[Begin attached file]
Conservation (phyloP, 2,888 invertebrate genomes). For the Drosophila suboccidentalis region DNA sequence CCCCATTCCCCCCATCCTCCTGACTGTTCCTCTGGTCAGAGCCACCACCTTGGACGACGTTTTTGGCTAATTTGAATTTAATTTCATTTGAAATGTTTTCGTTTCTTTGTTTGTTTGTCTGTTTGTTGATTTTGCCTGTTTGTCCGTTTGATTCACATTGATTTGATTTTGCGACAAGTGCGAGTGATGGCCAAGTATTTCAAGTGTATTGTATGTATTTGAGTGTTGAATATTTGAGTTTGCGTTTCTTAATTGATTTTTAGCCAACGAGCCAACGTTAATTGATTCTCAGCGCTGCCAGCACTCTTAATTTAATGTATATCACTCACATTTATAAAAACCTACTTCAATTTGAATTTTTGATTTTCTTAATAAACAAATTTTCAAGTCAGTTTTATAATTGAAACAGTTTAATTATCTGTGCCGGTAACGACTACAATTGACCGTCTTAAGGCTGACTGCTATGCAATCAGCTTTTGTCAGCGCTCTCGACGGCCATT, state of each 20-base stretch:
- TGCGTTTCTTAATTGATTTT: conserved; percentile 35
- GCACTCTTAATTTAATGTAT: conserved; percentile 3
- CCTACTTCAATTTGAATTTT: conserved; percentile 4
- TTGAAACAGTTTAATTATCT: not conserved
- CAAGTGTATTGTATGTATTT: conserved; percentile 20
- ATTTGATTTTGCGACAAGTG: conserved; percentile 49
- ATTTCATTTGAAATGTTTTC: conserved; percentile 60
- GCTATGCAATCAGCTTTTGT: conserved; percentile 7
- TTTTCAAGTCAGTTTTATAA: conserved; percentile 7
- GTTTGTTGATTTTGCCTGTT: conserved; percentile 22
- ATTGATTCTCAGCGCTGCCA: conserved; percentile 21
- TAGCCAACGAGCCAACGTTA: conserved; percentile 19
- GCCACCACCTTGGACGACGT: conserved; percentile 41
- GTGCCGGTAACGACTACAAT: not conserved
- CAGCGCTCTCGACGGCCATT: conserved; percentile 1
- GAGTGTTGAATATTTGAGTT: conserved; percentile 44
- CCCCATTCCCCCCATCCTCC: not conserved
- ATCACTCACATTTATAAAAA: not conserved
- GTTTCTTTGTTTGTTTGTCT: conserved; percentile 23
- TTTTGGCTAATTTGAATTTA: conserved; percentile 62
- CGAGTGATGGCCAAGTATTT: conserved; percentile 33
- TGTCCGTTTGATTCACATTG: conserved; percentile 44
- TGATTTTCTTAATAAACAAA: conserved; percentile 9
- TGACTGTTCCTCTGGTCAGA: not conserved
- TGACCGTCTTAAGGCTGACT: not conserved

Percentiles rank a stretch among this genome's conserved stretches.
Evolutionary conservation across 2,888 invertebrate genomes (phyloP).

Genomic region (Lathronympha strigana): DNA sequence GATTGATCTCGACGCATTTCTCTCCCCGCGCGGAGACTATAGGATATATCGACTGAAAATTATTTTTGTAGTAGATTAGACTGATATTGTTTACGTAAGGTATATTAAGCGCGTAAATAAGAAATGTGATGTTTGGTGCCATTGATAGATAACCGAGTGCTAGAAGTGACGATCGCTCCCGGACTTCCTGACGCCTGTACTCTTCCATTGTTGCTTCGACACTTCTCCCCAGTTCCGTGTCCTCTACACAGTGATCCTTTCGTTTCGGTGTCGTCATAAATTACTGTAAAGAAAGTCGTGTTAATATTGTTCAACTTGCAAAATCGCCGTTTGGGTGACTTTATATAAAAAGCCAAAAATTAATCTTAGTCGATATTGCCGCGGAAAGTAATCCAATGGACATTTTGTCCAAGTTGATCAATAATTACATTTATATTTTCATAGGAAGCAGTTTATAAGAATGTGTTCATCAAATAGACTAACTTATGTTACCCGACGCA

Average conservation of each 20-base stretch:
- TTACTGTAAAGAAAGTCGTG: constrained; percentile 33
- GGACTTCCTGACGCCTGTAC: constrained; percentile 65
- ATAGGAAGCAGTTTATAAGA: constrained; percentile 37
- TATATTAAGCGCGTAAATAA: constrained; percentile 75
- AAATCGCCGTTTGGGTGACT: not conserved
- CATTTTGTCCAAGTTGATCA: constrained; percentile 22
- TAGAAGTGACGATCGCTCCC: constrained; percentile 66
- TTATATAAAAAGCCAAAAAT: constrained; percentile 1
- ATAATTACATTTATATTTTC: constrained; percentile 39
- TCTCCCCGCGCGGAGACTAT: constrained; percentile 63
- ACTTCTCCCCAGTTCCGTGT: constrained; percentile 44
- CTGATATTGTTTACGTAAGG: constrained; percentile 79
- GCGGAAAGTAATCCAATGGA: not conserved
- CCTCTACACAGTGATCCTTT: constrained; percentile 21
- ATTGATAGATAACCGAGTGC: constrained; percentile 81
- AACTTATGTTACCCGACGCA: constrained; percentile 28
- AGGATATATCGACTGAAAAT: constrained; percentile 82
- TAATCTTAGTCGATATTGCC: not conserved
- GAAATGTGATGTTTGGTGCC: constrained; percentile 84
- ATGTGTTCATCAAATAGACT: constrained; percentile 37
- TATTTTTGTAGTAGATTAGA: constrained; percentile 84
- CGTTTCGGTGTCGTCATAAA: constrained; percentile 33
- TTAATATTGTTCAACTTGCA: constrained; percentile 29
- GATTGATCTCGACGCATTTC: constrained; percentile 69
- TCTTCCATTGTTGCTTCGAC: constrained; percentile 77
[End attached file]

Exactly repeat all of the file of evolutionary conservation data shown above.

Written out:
Conservation (phyloP, 2,888 invertebrate genomes). For the Drosophila suboccidentalis region DNA sequence CCCCATTCCCCCCATCCTCCTGACTGTTCCTCTGGTCAGAGCCACCACCTTGGACGACGTTTTTGGCTAATTTGAATTTAATTTCATTTGAAATGTTTTCGTTTCTTTGTTTGTTTGTCTGTTTGTTGATTTTGCCTGTTTGTCCGTTTGATTCACATTGATTTGATTTTGCGACAAGTGCGAGTGATGGCCAAGTATTTCAAGTGTATTGTATGTATTTGAGTGTTGAATATTTGAGTTTGCGTTTCTTAATTGATTTTTAGCCAACGAGCCAACGTTAATTGATTCTCAGCGCTGCCAGCACTCTTAATTTAATGTATATCACTCACATTTATAAAAACCTACTTCAATTTGAATTTTTGATTTTCTTAATAAACAAATTTTCAAGTCAGTTTTATAATTGAAACAGTTTAATTATCTGTGCCGGTAACGACTACAATTGACCGTCTTAAGGCTGACTGCTATGCAATCAGCTTTTGTCAGCGCTCTCGACGGCCATT, state of each 20-base stretch:
- TGCGTTTCTTAATTGATTTT: conserved; percentile 35
- GCACTCTTAATTTAATGTAT: conserved; percentile 3
- CCTACTTCAATTTGAATTTT: conserved; percentile 4
- TTGAAACAGTTTAATTATCT: not conserved
- CAAGTGTATTGTATGTATTT: conserved; percentile 20
- ATTTGATTTTGCGACAAGTG: conserved; percentile 49
- ATTTCATTTGAAATGTTTTC: conserved; percentile 60
- GCTATGCAATCAGCTTTTGT: conserved; percentile 7
- TTTTCAAGTCAGTTTTATAA: conserved; percentile 7
- GTTTGTTGATTTTGCCTGTT: conserved; percentile 22
- ATTGATTCTCAGCGCTGCCA: conserved; percentile 21
- TAGCCAACGAGCCAACGTTA: conserved; percentile 19
- GCCACCACCTTGGACGACGT: conserved; percentile 41
- GTGCCGGTAACGACTACAAT: not conserved
- CAGCGCTCTCGACGGCCATT: conserved; percentile 1
- GAGTGTTGAATATTTGAGTT: conserved; percentile 44
- CCCCATTCCCCCCATCCTCC: not conserved
- ATCACTCACATTTATAAAAA: not conserved
- GTTTCTTTGTTTGTTTGTCT: conserved; percentile 23
- TTTTGGCTAATTTGAATTTA: conserved; percentile 62
- CGAGTGATGGCCAAGTATTT: conserved; percentile 33
- TGTCCGTTTGATTCACATTG: conserved; percentile 44
- TGATTTTCTTAATAAACAAA: conserved; percentile 9
- TGACTGTTCCTCTGGTCAGA: not conserved
- TGACCGTCTTAAGGCTGACT: not conserved

Percentiles rank a stretch among this genome's conserved stretches.
Evolutionary conservation across 2,888 invertebrate genomes (phyloP).

Genomic region (Lathronympha strigana): DNA sequence GATTGATCTCGACGCATTTCTCTCCCCGCGCGGAGACTATAGGATATATCGACTGAAAATTATTTTTGTAGTAGATTAGACTGATATTGTTTACGTAAGGTATATTAAGCGCGTAAATAAGAAATGTGATGTTTGGTGCCATTGATAGATAACCGAGTGCTAGAAGTGACGATCGCTCCCGGACTTCCTGACGCCTGTACTCTTCCATTGTTGCTTCGACACTTCTCCCCAGTTCCGTGTCCTCTACACAGTGATCCTTTCGTTTCGGTGTCGTCATAAATTACTGTAAAGAAAGTCGTGTTAATATTGTTCAACTTGCAAAATCGCCGTTTGGGTGACTTTATATAAAAAGCCAAAAATTAATCTTAGTCGATATTGCCGCGGAAAGTAATCCAATGGACATTTTGTCCAAGTTGATCAATAATTACATTTATATTTTCATAGGAAGCAGTTTATAAGAATGTGTTCATCAAATAGACTAACTTATGTTACCCGACGCA

Average conservation of each 20-base stretch:
- TTACTGTAAAGAAAGTCGTG: constrained; percentile 33
- GGACTTCCTGACGCCTGTAC: constrained; percentile 65
- ATAGGAAGCAGTTTATAAGA: constrained; percentile 37
- TATATTAAGCGCGTAAATAA: constrained; percentile 75
- AAATCGCCGTTTGGGTGACT: not conserved
- CATTTTGTCCAAGTTGATCA: constrained; percentile 22
- TAGAAGTGACGATCGCTCCC: constrained; percentile 66
- TTATATAAAAAGCCAAAAAT: constrained; percentile 1
- ATAATTACATTTATATTTTC: constrained; percentile 39
- TCTCCCCGCGCGGAGACTAT: constrained; percentile 63
- ACTTCTCCCCAGTTCCGTGT: constrained; percentile 44
- CTGATATTGTTTACGTAAGG: constrained; percentile 79
- GCGGAAAGTAATCCAATGGA: not conserved
- CCTCTACACAGTGATCCTTT: constrained; percentile 21
- ATTGATAGATAACCGAGTGC: constrained; percentile 81
- AACTTATGTTACCCGACGCA: constrained; percentile 28
- AGGATATATCGACTGAAAAT: constrained; percentile 82
- TAATCTTAGTCGATATTGCC: not conserved
- GAAATGTGATGTTTGGTGCC: constrained; percentile 84
- ATGTGTTCATCAAATAGACT: constrained; percentile 37
- TATTTTTGTAGTAGATTAGA: constrained; percentile 84
- CGTTTCGGTGTCGTCATAAA: constrained; percentile 33
- TTAATATTGTTCAACTTGCA: constrained; percentile 29
- GATTGATCTCGACGCATTTC: constrained; percentile 69
- TCTTCCATTGTTGCTTCGAC: constrained; percentile 77